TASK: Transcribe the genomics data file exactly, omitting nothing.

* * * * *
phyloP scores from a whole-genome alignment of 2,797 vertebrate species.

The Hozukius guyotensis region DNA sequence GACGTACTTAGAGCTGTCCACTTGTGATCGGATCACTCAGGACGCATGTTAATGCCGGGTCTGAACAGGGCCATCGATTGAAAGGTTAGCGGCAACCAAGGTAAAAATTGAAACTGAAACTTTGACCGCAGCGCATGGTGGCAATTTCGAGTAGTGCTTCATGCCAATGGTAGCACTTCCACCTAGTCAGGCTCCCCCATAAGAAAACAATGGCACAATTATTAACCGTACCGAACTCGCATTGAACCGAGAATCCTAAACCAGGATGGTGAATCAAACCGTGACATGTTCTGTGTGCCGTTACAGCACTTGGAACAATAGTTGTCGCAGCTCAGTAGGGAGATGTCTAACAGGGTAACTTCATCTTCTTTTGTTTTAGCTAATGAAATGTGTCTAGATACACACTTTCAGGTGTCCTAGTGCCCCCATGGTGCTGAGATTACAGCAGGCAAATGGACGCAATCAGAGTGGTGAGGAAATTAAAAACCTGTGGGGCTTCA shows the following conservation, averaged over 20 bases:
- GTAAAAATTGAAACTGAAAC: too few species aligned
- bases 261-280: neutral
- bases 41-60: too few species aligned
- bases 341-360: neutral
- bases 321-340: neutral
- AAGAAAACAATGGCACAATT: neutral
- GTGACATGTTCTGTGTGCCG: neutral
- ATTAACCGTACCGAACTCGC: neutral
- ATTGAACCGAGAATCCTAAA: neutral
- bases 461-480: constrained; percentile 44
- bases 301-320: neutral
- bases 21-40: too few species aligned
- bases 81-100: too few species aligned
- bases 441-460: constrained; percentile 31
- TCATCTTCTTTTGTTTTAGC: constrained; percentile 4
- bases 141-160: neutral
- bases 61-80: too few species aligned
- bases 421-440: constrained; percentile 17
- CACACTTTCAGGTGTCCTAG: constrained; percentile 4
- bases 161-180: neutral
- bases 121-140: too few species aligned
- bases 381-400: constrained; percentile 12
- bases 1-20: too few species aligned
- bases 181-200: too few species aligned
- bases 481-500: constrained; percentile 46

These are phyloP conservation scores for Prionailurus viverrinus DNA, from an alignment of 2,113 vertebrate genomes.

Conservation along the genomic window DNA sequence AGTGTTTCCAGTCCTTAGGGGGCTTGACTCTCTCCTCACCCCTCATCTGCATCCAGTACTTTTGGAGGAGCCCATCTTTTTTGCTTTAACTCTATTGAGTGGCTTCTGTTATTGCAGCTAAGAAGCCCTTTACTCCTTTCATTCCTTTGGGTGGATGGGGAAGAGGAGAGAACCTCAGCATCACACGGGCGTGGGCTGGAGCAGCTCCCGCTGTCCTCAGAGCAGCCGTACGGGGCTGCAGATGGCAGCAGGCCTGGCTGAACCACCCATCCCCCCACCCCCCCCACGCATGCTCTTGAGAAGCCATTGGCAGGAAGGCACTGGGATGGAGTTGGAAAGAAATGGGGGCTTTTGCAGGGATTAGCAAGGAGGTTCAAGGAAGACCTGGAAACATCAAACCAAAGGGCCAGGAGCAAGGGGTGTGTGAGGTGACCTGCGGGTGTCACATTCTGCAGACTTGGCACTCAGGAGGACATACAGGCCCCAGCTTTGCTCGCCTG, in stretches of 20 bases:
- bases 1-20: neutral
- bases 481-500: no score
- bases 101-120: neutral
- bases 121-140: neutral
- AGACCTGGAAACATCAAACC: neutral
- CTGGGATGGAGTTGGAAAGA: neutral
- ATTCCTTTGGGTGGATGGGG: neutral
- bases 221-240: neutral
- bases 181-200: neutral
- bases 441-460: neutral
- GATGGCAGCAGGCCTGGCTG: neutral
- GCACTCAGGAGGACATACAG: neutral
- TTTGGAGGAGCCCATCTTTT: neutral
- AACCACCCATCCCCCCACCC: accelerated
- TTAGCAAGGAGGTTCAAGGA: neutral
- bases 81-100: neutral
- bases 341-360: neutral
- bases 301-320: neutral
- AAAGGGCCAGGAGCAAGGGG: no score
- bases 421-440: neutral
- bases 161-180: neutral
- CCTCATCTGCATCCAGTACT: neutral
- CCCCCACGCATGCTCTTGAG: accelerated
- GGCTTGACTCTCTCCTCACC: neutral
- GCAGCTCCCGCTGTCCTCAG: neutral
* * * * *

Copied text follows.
phyloP scores from a whole-genome alignment of 2,797 vertebrate species.

The Hozukius guyotensis region DNA sequence GACGTACTTAGAGCTGTCCACTTGTGATCGGATCACTCAGGACGCATGTTAATGCCGGGTCTGAACAGGGCCATCGATTGAAAGGTTAGCGGCAACCAAGGTAAAAATTGAAACTGAAACTTTGACCGCAGCGCATGGTGGCAATTTCGAGTAGTGCTTCATGCCAATGGTAGCACTTCCACCTAGTCAGGCTCCCCCATAAGAAAACAATGGCACAATTATTAACCGTACCGAACTCGCATTGAACCGAGAATCCTAAACCAGGATGGTGAATCAAACCGTGACATGTTCTGTGTGCCGTTACAGCACTTGGAACAATAGTTGTCGCAGCTCAGTAGGGAGATGTCTAACAGGGTAACTTCATCTTCTTTTGTTTTAGCTAATGAAATGTGTCTAGATACACACTTTCAGGTGTCCTAGTGCCCCCATGGTGCTGAGATTACAGCAGGCAAATGGACGCAATCAGAGTGGTGAGGAAATTAAAAACCTGTGGGGCTTCA shows the following conservation, averaged over 20 bases:
- GTAAAAATTGAAACTGAAAC: too few species aligned
- bases 261-280: neutral
- bases 41-60: too few species aligned
- bases 341-360: neutral
- bases 321-340: neutral
- AAGAAAACAATGGCACAATT: neutral
- GTGACATGTTCTGTGTGCCG: neutral
- ATTAACCGTACCGAACTCGC: neutral
- ATTGAACCGAGAATCCTAAA: neutral
- bases 461-480: constrained; percentile 44
- bases 301-320: neutral
- bases 21-40: too few species aligned
- bases 81-100: too few species aligned
- bases 441-460: constrained; percentile 31
- TCATCTTCTTTTGTTTTAGC: constrained; percentile 4
- bases 141-160: neutral
- bases 61-80: too few species aligned
- bases 421-440: constrained; percentile 17
- CACACTTTCAGGTGTCCTAG: constrained; percentile 4
- bases 161-180: neutral
- bases 121-140: too few species aligned
- bases 381-400: constrained; percentile 12
- bases 1-20: too few species aligned
- bases 181-200: too few species aligned
- bases 481-500: constrained; percentile 46

These are phyloP conservation scores for Prionailurus viverrinus DNA, from an alignment of 2,113 vertebrate genomes.

Conservation along the genomic window DNA sequence AGTGTTTCCAGTCCTTAGGGGGCTTGACTCTCTCCTCACCCCTCATCTGCATCCAGTACTTTTGGAGGAGCCCATCTTTTTTGCTTTAACTCTATTGAGTGGCTTCTGTTATTGCAGCTAAGAAGCCCTTTACTCCTTTCATTCCTTTGGGTGGATGGGGAAGAGGAGAGAACCTCAGCATCACACGGGCGTGGGCTGGAGCAGCTCCCGCTGTCCTCAGAGCAGCCGTACGGGGCTGCAGATGGCAGCAGGCCTGGCTGAACCACCCATCCCCCCACCCCCCCCACGCATGCTCTTGAGAAGCCATTGGCAGGAAGGCACTGGGATGGAGTTGGAAAGAAATGGGGGCTTTTGCAGGGATTAGCAAGGAGGTTCAAGGAAGACCTGGAAACATCAAACCAAAGGGCCAGGAGCAAGGGGTGTGTGAGGTGACCTGCGGGTGTCACATTCTGCAGACTTGGCACTCAGGAGGACATACAGGCCCCAGCTTTGCTCGCCTG, in stretches of 20 bases:
- bases 1-20: neutral
- bases 481-500: no score
- bases 101-120: neutral
- bases 121-140: neutral
- AGACCTGGAAACATCAAACC: neutral
- CTGGGATGGAGTTGGAAAGA: neutral
- ATTCCTTTGGGTGGATGGGG: neutral
- bases 221-240: neutral
- bases 181-200: neutral
- bases 441-460: neutral
- GATGGCAGCAGGCCTGGCTG: neutral
- GCACTCAGGAGGACATACAG: neutral
- TTTGGAGGAGCCCATCTTTT: neutral
- AACCACCCATCCCCCCACCC: accelerated
- TTAGCAAGGAGGTTCAAGGA: neutral
- bases 81-100: neutral
- bases 341-360: neutral
- bases 301-320: neutral
- AAAGGGCCAGGAGCAAGGGG: no score
- bases 421-440: neutral
- bases 161-180: neutral
- CCTCATCTGCATCCAGTACT: neutral
- CCCCCACGCATGCTCTTGAG: accelerated
- GGCTTGACTCTCTCCTCACC: neutral
- GCAGCTCCCGCTGTCCTCAG: neutral